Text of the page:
And then we were home — Toronto. The trailers, drug dealers, crystals, and bong water loosely sloshed around in Big Sur were a thing of the past. I was rolling through The Six with my woes. I had slept on the streets of Toronto some nights during high school, because my mother would drive me away with her sometimes terrifying behaviour, writing angsty letters to Leonard Cohen from the Coffee Time at Bloor and Ossington.

You’re probably wondering, “where’s Urjo?.” Backstory matters. So does refraining from whining. I’m doing my best. 

Even in dreams Urjo’s presence is intimidating.

Upon (barely) graduating high school, I was beginning to feel slightly untethered as I folded turtlenecks at Jacob in the Eaton Centre. While Christmas muzak destroyed my mind, I started to write a play about a second-generation Canadian playwright who folded turtlenecks at Jacob in the Eaton Center while Christmas muzak destroyed her mind. When this play won a writing competition I’d applied for the prize was a staged reading. At the reading I met Urjo.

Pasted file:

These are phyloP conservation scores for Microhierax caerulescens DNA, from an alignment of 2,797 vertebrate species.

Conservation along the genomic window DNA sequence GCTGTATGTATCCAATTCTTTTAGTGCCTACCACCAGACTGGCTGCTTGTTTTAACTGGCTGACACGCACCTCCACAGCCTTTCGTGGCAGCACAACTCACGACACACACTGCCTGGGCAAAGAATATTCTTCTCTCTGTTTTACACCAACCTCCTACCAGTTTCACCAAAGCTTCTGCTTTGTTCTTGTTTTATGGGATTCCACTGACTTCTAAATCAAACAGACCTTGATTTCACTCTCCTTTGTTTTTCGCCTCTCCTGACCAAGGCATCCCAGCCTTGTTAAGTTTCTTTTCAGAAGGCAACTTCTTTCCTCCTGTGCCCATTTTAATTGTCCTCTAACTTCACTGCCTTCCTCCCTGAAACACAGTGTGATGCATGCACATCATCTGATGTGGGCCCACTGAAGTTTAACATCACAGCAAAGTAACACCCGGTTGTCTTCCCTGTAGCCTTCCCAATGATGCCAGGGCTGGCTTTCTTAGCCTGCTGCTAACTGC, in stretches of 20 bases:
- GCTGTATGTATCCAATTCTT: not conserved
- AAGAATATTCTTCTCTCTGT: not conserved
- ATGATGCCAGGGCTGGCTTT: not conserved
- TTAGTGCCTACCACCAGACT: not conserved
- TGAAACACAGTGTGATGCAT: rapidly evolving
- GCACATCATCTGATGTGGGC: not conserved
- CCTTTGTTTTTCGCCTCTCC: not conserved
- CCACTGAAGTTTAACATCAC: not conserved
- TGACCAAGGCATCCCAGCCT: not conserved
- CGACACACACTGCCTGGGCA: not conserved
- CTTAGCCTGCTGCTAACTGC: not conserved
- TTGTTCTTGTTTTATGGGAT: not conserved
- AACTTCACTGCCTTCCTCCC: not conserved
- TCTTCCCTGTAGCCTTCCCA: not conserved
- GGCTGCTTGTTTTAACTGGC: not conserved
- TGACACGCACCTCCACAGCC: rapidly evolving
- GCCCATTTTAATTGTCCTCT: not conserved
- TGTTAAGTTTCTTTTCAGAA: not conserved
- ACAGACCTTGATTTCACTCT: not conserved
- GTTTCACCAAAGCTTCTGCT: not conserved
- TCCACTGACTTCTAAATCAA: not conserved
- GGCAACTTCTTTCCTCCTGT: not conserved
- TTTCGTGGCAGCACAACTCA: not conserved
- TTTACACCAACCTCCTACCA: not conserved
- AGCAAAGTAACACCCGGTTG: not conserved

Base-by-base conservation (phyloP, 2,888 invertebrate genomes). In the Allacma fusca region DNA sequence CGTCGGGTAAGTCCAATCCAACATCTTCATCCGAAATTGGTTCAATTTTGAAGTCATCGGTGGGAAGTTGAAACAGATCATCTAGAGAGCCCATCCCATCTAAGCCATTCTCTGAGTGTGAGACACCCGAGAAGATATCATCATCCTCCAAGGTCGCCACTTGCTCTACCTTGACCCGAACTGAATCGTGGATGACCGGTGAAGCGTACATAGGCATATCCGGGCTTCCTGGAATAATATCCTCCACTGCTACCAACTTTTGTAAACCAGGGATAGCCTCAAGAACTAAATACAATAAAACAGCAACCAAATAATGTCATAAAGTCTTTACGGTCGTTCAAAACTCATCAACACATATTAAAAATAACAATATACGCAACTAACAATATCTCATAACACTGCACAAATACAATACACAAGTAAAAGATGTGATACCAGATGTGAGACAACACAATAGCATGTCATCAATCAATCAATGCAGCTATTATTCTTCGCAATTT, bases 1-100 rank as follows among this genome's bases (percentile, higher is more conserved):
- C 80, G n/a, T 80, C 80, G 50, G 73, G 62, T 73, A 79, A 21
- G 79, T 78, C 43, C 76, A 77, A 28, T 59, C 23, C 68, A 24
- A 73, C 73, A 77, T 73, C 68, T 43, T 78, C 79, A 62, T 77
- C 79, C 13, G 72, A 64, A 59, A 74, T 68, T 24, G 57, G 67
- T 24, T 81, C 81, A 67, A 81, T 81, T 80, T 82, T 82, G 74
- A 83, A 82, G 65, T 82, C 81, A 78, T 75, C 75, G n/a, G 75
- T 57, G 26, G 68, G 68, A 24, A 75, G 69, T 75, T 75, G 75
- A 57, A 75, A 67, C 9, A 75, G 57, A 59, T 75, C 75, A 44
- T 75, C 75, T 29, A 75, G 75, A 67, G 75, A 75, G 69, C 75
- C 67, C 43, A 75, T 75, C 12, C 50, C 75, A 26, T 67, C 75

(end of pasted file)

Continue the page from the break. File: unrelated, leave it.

He approached me and right away shook my hand. “I was a fan of your father’s work. You should follow in his footsteps,” he said. I wanted to scream “No, I’m a street kid. I’m a Bug Sur loser, a failed Betty Boop.” When he shook my hand, I felt my father’s hand through his hand, and a kind of spiritual transmission that said, “it’s okay to stay with us in Toronto.”

I immediately went back to Big Sur. A year later Urjo found me hiding out on an organic farm in Esalen and left a pink slip on a bulletin board that read “come home.” I was 19 when I was invited to join the playwrights unit at the Tarragon in Toronto. 

When I arrived on day one at the unit — a table full of female playwrights, with Urjo and Andy McKim at the helm — I quit pot cold turkey. On day three of my recovery, I told them all how my father had visited me in a dream that seemed more like a metaphysical hang than any dream I’d ever had. I finally got to hug my father one last time. He made me promise not to pursue acting and instead reach for the highest height I could as a writer.